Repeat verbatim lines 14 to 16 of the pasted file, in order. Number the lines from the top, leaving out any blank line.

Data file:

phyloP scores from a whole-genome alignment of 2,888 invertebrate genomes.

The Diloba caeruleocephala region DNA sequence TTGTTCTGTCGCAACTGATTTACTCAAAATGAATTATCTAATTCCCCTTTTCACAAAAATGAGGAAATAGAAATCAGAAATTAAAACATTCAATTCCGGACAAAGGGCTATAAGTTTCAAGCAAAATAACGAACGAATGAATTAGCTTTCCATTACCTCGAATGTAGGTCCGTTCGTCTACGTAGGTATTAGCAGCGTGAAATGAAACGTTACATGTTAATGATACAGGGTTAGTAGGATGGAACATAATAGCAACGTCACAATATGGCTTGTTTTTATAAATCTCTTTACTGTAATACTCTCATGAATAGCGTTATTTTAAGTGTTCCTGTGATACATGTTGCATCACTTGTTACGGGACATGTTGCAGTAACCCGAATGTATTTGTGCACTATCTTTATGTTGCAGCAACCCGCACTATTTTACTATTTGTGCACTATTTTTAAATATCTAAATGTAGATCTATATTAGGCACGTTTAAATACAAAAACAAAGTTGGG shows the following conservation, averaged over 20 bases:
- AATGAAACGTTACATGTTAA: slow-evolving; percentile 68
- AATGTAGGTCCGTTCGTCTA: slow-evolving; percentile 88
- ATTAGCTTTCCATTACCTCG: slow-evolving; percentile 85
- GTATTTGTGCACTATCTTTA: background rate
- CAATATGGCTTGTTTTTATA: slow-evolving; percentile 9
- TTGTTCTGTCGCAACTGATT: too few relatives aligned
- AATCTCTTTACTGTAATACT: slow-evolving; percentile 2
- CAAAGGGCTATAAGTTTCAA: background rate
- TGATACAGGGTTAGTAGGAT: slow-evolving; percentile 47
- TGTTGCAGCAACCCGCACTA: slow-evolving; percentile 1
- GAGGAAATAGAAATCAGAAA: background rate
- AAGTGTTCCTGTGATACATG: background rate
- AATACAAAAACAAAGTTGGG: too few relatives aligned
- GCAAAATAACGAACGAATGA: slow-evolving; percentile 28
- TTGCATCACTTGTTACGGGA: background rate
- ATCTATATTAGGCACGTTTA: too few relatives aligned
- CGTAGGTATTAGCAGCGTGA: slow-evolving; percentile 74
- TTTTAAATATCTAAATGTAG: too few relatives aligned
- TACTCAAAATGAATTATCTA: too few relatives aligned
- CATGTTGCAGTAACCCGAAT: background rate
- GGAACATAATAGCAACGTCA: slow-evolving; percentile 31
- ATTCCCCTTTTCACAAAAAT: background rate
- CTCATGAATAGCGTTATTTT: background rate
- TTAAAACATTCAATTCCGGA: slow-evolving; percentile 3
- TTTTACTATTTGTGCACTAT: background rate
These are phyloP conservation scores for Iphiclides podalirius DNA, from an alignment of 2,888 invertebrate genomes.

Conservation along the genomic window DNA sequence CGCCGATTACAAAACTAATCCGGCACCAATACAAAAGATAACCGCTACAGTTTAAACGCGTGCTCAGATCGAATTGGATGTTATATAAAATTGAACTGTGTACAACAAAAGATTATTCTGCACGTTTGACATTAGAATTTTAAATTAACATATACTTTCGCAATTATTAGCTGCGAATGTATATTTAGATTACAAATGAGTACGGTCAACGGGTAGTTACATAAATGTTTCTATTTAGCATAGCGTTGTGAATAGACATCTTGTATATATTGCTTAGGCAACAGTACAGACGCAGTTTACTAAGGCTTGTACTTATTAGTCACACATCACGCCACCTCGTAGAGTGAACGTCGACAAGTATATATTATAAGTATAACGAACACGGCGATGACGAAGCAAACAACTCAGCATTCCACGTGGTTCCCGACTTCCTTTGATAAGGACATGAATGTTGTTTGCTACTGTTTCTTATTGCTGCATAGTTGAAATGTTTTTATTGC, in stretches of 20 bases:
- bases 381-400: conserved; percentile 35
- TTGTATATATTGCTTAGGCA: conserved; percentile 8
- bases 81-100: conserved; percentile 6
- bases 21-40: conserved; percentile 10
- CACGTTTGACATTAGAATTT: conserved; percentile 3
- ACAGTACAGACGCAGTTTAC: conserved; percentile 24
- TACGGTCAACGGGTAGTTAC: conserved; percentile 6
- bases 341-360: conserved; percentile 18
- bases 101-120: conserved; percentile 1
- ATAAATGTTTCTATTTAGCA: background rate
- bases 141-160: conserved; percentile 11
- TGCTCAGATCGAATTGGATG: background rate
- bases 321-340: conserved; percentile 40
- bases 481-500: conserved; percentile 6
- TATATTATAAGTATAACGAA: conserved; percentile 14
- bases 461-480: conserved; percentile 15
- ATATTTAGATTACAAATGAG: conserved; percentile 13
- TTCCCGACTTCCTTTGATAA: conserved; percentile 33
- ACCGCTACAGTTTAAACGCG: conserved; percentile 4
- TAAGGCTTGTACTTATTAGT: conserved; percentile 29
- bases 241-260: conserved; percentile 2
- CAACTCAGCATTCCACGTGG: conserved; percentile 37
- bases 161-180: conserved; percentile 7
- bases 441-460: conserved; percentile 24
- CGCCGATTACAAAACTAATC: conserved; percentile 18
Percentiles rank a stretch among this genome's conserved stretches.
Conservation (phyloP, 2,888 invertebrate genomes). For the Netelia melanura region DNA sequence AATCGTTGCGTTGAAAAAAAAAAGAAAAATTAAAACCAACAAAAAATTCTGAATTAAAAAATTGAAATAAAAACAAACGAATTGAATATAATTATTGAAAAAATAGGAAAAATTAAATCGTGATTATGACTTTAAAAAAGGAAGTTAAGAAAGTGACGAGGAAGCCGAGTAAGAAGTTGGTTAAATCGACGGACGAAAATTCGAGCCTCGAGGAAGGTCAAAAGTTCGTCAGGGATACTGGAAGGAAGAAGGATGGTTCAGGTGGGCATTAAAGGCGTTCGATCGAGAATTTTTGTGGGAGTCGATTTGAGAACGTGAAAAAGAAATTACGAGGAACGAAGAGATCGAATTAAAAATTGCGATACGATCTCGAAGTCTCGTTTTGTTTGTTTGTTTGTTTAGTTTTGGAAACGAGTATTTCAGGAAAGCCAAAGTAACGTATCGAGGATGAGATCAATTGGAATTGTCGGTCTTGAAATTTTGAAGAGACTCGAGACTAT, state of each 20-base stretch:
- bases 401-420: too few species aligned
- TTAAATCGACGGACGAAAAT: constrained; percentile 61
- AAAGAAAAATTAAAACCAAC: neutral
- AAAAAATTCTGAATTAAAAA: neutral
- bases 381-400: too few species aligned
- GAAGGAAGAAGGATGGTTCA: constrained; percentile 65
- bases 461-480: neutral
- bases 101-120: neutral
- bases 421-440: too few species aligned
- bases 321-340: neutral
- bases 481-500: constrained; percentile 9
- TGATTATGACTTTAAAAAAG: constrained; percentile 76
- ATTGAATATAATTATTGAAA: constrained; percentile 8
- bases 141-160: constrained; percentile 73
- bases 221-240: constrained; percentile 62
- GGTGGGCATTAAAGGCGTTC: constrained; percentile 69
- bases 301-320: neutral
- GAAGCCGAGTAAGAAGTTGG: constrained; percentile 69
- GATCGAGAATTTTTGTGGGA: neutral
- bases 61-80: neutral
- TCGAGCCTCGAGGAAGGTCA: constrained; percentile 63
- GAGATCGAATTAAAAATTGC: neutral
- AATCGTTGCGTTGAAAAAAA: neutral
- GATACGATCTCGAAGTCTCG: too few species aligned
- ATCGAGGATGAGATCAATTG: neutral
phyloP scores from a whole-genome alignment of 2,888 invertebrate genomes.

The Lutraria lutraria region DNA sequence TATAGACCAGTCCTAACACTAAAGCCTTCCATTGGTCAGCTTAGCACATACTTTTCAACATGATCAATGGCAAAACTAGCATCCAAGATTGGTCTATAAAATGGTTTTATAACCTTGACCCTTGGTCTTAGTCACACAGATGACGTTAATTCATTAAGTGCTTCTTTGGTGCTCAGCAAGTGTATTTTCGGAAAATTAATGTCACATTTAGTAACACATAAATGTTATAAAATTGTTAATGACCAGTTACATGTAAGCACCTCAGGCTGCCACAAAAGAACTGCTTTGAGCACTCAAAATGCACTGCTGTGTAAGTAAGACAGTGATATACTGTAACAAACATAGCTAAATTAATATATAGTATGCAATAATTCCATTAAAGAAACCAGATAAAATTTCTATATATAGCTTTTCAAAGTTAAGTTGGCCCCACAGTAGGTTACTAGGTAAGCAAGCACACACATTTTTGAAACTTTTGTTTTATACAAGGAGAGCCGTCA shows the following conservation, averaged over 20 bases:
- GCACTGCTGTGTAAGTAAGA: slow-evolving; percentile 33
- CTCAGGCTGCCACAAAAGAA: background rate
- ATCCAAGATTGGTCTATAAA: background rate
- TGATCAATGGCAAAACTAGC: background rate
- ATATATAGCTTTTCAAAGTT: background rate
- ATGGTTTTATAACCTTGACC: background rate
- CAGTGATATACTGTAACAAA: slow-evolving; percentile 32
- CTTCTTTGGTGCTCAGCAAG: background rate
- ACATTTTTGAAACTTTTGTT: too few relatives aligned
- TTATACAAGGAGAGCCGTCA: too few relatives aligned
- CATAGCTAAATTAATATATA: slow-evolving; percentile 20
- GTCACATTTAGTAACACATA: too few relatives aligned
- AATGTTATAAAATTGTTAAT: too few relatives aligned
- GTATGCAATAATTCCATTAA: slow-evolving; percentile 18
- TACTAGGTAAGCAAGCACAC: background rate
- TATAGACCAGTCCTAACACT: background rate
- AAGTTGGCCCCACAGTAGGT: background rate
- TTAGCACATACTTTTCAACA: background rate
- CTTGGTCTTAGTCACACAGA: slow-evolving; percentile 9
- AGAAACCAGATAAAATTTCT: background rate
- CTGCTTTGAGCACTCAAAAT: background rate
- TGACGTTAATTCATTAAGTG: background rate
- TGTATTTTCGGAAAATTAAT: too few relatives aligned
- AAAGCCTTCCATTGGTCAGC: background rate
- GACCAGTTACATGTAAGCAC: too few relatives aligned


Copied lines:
- AAGTGTTCCTGTGATACATG: background rate
- AATACAAAAACAAAGTTGGG: too few relatives aligned
- GCAAAATAACGAACGAATGA: slow-evolving; percentile 28